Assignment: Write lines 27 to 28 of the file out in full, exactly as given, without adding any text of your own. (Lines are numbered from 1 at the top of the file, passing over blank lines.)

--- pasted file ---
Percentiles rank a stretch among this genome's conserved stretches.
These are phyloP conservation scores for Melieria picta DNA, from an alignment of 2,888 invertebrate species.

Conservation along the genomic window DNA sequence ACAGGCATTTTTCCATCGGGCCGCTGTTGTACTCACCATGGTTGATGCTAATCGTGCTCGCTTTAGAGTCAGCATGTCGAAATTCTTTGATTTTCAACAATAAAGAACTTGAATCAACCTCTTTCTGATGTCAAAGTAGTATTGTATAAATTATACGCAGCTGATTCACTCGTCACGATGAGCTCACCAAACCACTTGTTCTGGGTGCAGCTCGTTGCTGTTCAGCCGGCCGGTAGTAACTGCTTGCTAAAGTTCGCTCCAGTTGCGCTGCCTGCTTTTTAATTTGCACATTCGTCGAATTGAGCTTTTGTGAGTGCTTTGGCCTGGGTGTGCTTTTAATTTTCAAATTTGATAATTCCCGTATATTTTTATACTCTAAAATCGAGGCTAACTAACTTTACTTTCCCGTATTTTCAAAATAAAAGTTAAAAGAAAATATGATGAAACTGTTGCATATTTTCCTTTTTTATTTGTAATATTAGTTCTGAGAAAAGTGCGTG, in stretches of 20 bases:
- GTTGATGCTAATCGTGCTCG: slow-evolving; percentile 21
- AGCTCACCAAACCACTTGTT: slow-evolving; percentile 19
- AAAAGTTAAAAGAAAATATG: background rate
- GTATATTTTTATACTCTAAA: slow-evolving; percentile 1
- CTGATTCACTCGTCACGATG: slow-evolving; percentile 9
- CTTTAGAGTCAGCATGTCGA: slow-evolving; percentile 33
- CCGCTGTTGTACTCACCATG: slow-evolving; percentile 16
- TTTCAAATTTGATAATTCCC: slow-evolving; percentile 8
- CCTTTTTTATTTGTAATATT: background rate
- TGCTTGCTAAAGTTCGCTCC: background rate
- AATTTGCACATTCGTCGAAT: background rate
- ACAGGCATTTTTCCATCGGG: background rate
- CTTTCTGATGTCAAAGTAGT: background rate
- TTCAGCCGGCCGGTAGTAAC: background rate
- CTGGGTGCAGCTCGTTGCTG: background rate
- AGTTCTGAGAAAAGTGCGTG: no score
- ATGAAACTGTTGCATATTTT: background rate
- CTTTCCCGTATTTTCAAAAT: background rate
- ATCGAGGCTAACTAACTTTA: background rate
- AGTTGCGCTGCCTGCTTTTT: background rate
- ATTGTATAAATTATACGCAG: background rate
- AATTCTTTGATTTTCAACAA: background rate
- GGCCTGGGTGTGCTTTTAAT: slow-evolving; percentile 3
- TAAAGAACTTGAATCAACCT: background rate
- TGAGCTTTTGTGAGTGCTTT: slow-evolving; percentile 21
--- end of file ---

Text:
- TAAAGAACTTGAATCAACCT: background rate
- TGAGCTTTTGTGAGTGCTTT: slow-evolving; percentile 21